Kate Davies wrote a fascinating post on her blog this morning all about the intricacies of making things locally, and what it means produce things locally. You should go and read it... then come back here, where I shall pontificate in a somewhat less elegant way abut what local means to me.
Hilltop Cloud is, and always has been an international business. I send parcels all over the world every single week, and without my international customers I would not have a business.
I have always stocked a lot of British wool, and am proud to do so. Growing fleece is one thing that we do really well in this country, and have done for centuries.
However, that doesn't mean that we have a monopoly on producing excellent fibres, and there are certain types of sheep that do not do well in the British climate. Equally what Kate says about some of the British suppliers in the wool trade rings very true with my experience. There are some British business who are a nightmare to work with, I would much rather do business with a company based outside the UK that can provide me with a high quality product, excellent traceability, who are straight forward, and honest to deal with.
I am happy to bang the drum about the excellence of certain British fibres. I genuinely believe that Cambrian Wool is amongst the best pure wool top for worsted spinning in the world. But being truthful, there are many British farmers for whom the quality of their fleeces is not a priority. They chose to emphasise a different aspect of their business, and I am not going to pretend that all British wool is excellent, when it quite simply isn't. I am also a firm believer in different fibres for different purposes. There are enough things in this world that make us upset in a daily basis, and sometimes I might just need the bit of extra comfort that wrapping some responsibly sourced Mongolian cashmere around my neck provides.
For me, dyeing in Wales using the water that comes off my hillside is part of my story. But it doesn't make me in anyway superior to a person dyeing in an urban environment using the water that's piped in to their house by Severn Trent. As a nation we seem to have got caught up in the mythology of Britain is Best, however no man is an island (!), and very often British is not best. It's not best for me as a producer, or you as a consumer. The spinning community is a large and varied one. I enjoy sending a piece of my story to faraway countries, and I enjoy bringing supplies from faraway countries so that I can share their story with you. When I buy my supplies I look for companies that are doing "the right thing", treating others how they would wish to be treated. Ones with fair pricing practises, and a commitment to environmental standards.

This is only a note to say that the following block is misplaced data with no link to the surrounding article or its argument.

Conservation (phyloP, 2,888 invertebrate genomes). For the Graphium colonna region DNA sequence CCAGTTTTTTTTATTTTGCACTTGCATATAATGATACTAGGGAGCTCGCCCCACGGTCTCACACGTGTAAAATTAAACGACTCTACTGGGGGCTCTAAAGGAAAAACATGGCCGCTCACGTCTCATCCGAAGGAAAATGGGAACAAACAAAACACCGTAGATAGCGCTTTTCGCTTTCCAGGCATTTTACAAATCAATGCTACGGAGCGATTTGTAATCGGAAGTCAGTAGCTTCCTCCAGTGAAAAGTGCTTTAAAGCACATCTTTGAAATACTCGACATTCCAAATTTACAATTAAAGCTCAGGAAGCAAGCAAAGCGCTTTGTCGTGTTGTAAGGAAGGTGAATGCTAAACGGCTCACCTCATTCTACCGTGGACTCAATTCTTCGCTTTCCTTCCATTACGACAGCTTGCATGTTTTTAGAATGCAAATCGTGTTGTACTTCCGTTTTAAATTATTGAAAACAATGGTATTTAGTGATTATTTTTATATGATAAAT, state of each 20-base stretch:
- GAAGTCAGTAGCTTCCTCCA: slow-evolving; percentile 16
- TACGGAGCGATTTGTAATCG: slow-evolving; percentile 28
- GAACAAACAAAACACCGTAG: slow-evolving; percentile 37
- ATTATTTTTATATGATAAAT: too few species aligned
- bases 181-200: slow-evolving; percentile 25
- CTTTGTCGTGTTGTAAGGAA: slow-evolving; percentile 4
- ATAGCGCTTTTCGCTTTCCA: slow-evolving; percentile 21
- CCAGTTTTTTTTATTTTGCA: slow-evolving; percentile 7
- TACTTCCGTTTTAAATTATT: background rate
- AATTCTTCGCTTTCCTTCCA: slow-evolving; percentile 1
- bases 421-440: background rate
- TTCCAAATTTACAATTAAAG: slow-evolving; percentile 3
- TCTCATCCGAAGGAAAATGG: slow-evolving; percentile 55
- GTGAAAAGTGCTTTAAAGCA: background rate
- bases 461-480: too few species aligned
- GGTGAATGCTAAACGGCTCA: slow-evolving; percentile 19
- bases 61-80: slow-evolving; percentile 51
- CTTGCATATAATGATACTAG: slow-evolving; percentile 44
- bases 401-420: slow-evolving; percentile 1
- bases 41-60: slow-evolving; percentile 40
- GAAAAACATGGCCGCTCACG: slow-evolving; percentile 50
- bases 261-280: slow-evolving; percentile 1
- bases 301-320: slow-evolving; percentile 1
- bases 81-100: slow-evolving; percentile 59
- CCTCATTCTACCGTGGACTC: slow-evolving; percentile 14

The legislation we have, thanks to our membership of the EU, means that I can be safe in the knowledge that what I source from companies based in other European countries is responsibly produced. My business is Welsh, British, European and Global, and not necessarily in that order. I have always believed that things are better when we know more about the world in which we live, and are willing to look beyond our own borders with open eyes, and a willingness to work in partnership.
Every company is "local", they all generate income that benefits a local community somewhere. In the case of fibre production that industry is often highly specialised, and has been perfected over many generations. In the same way that it's important to support British local crafts to ensure skills are passed down it's just as important to support international "local" crafts, and thanks to the wonders of the internet it's increasingly possible to do so. The farmer who is based in South America producing my 19 micron Merino needs sell his product in just the same way as the farmer at the bottom of the road. He raises his sheep with care (sheep who are not well cared for produce poor quality wool), and is reliant on the income he generates from his wool crop. As a country who gained much of it's wealth from exporting our wool several hundred years ago it seems somewhere disingenuous to turn around and say that other countries should not be doing the same now, and by saying that we should only be buying British wool that is exactly what we are saying.
For those of us based in the UK buying wool from British sheep that is processed in the UK can mean that we have a smaller environmental impact. But as with some many things, it's not necessarily as simple as this being better for the environment, there are so many factors to consider that as a single individual it's often hard to weigh up all the issues, and often there's no single right solution. One thing that is very apparent to me, as it was to Kate in the original post that sparked off this discussion, I have much in common with a spinner over in Australia who cares passionately about these things, you are my local community.